Dragon Boats and Zongzi: An Introduction to Duanwu Jie

Dragon Boats and Zongzi: An Introduction to Duanwu Jie


Dragon Boat Festival or ‘Duanwu Jie’ in Mandarin Chinese (Tuen Ng in Cantonese) has a rich history in China and its origins have long been debated. The most popular and accepted tale is that it was derived to celebrate the life of the great patriotic poet Qu Yuan, who was loyal to the state of Chu during the Warring States Period. Dragon Boat Festival is celebrated on the fifth day of the fifth lunar month (Tuesday 30th May this year). People in China have three days of holiday to commemorate the festival and many of them will choose to celebrate with friends and family, enjoying traditions such as dragon boat racing and eating ‘zongzi’. Find out more:

Who Was Qu Yuan?

Qu Yuan was a poet who served the court of Emperor Huai during the Warring States Period (475 – 221 BC). Famed for masterpieces such as Li Sai (The Lament) and Jiu Zhuang (Nine Chapters), he is still regarded today as one of the greatest poets in Chinese history. Legend states that after learning that the Chu State had been defeated by the Qin, his own warnings of the impending danger having fallen on deaf ears, he chose to drown himself in the river.

His death brought so much despair that locals quickly rushed to the river in search of his body. Unable to retrieve it, people threw zongzi (see below), eggs and other food items into the river to feed the fish so they wouldn’t consume his body. He passed away on the fifth day of the fifth lunar month, which is the day Dragon Boat Festival is celebrated today. And so began the legend of this popular festival…

Popular Foods of Dragon Boat Festival

Zongzi is the most popular food associated with the festival. Wrapped in bamboo leaf, the special dumplings are filled with all sorts of sweet and savoury treats. Popular flavours include dates and egg yolks. However, particularly in recent years, more exotic flavours have sprung up such as pork belly and soybean. The most common shaped zongzi are like little pyramids, but they can be found in a variety of shapes and sizes. Most commonly eaten in the south of China, where people prefer salty flavours, zongzi can still be found for sale throughout the country in the lead up to the festival.

Check out this video of our very own Mao showing you how to make Zongzi in time for this year’s Dragon Boat Festival:

What is Dragon Boat Racing?

The story of the origin of dragon boat racing varies from region to region in China, however all involve traditional Chinese virtues such as loyalty, love and honour. Aside from the legend of Qu Yuan, another popular tale is that of a young girl who died trying to rescue her father’s body in Zhejiang, named Cao E.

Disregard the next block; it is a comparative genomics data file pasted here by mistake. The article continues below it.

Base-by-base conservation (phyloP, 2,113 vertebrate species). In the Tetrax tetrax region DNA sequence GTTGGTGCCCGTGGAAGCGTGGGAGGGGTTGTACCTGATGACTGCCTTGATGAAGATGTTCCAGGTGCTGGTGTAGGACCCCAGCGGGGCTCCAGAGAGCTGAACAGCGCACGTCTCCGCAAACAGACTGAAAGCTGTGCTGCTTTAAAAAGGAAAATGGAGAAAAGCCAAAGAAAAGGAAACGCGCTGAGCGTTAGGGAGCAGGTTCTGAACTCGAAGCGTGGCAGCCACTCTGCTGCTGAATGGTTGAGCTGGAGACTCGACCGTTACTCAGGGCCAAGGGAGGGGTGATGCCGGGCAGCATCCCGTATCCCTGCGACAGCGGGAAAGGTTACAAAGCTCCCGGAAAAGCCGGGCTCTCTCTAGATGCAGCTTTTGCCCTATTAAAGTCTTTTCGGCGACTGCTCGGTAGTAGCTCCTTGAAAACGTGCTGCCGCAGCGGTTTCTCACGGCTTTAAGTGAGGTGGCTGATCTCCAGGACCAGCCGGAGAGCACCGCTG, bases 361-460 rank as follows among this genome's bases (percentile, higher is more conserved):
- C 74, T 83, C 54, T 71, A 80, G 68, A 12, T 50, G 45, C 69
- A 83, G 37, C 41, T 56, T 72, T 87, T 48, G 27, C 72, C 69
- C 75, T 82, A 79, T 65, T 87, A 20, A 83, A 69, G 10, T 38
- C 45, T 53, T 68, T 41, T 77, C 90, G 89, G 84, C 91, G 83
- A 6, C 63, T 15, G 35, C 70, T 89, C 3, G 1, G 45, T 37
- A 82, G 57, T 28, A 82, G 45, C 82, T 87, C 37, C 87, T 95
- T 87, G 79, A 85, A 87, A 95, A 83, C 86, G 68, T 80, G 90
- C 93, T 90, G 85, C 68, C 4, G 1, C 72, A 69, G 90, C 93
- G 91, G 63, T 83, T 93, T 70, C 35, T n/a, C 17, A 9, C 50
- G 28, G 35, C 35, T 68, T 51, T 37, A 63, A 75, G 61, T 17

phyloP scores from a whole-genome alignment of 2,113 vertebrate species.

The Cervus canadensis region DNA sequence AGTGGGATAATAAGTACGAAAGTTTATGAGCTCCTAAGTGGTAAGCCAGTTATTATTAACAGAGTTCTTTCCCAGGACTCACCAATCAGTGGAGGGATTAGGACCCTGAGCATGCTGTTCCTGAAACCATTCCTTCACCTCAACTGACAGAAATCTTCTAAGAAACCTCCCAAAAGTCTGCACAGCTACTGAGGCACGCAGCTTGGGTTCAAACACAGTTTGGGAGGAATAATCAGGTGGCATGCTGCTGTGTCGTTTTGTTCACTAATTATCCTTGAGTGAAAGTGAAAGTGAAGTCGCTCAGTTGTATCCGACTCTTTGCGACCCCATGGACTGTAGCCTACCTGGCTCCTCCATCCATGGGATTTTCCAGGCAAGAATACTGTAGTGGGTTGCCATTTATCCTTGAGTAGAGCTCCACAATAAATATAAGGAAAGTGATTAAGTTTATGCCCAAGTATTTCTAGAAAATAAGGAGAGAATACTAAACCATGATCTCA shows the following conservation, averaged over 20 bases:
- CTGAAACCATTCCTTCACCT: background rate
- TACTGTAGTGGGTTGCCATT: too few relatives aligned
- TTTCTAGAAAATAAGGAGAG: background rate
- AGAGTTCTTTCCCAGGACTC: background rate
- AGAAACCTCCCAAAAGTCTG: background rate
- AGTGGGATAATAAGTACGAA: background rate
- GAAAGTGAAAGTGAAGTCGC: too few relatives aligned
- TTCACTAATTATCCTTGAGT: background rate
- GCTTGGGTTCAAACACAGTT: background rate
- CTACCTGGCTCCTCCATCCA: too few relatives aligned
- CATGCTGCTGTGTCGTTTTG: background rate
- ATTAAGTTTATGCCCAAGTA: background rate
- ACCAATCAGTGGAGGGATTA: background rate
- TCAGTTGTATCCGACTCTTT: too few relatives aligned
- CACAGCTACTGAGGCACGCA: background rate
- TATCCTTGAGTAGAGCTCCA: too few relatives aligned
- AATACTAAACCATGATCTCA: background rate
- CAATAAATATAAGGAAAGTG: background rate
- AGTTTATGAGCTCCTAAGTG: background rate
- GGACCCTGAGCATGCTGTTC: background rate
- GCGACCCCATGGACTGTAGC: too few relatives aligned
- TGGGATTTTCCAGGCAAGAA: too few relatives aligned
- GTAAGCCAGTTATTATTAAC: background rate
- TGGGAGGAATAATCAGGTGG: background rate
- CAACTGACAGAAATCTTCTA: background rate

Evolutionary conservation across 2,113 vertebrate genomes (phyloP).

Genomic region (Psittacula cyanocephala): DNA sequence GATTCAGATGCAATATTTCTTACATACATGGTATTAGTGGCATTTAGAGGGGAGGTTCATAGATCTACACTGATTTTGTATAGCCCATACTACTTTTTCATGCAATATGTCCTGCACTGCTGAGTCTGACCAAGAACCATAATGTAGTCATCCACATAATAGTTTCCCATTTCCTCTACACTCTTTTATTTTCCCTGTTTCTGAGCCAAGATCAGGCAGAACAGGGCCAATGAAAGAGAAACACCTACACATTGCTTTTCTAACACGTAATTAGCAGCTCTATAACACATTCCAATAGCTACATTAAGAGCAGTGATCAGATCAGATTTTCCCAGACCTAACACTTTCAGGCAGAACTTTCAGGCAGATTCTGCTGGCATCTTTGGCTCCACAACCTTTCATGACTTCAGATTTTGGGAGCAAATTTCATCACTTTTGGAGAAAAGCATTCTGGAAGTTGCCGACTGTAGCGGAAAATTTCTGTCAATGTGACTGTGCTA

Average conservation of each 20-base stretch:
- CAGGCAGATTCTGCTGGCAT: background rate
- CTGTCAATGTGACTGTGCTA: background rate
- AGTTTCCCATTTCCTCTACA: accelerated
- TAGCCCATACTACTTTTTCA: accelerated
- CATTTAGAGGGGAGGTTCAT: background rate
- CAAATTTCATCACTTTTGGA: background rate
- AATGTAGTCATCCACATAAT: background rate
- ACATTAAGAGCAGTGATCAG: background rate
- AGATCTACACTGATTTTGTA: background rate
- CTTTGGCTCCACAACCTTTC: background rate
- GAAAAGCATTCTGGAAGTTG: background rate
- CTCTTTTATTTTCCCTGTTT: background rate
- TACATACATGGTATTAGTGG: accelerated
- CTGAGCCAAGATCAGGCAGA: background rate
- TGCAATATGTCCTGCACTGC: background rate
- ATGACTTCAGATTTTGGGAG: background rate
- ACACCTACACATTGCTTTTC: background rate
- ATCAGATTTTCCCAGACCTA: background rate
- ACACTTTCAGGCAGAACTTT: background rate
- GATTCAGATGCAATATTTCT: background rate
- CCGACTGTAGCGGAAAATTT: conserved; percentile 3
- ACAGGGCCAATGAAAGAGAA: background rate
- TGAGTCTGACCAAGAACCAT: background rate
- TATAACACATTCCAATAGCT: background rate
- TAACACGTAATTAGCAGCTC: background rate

After her father drowned, Cao E trekked relentlessly up and down the river bank in search of his body, day and night for many days. Legend states that on the fifth day of the fifth lunar month, she also jumped into the river and her body was discovered five days later in her father’s arms.

Dragon boat races are now celebrated throughout China, as well as internationally. It has even become extremely popular in the UK, with annual races held throughout the country. Believe it or not, there’s even a British Dragon Boat Racing Association!

Fun fact: Dragon boats are so called because they represent the shape of a traditional Chinese dragon and have the head of a dragon at the stern. Teams can be anywhere between 10 and 50 rowers. Popular folklore suggests that the winning team of the dragon boat race brings a more successful harvest to the village.

Other Traditions

Dragon Boat Festival is also associated with the dispelling of diseases and viruses using herbs, so you will often see children walking around with coloured silks tied around their wrists and ankles filled with sweet-smelling perfumes. It is thought that these will protect them from illness.

Dragon Boat Festival Key Vocabulary

端午节 [端午節] — Duānwǔ Jié – Dragon Boat Festival

屈原 [屈原] — Qū Yuán — Qu Yuan

诗人 [詩人] – shīrén — poet

粽子 [粽子] – zòngzi – Zongzi

竹叶 [竹葉] — zhú yè – bamboo leaves

龙舟赛 [龍舟賽] — lóngzhōu sài – Dragon Boat Race

龙舟 [龍舟] — lóngzhōu — Dragon Boat

划龙舟 [劃龍舟] — huá lóngzhōu – Row a Dragon Boat

What are you doing for Dragon Boat Festival this year? Be sure to let us know on our social media channels and take some pictures of any feasts or dragon boat races you attend!

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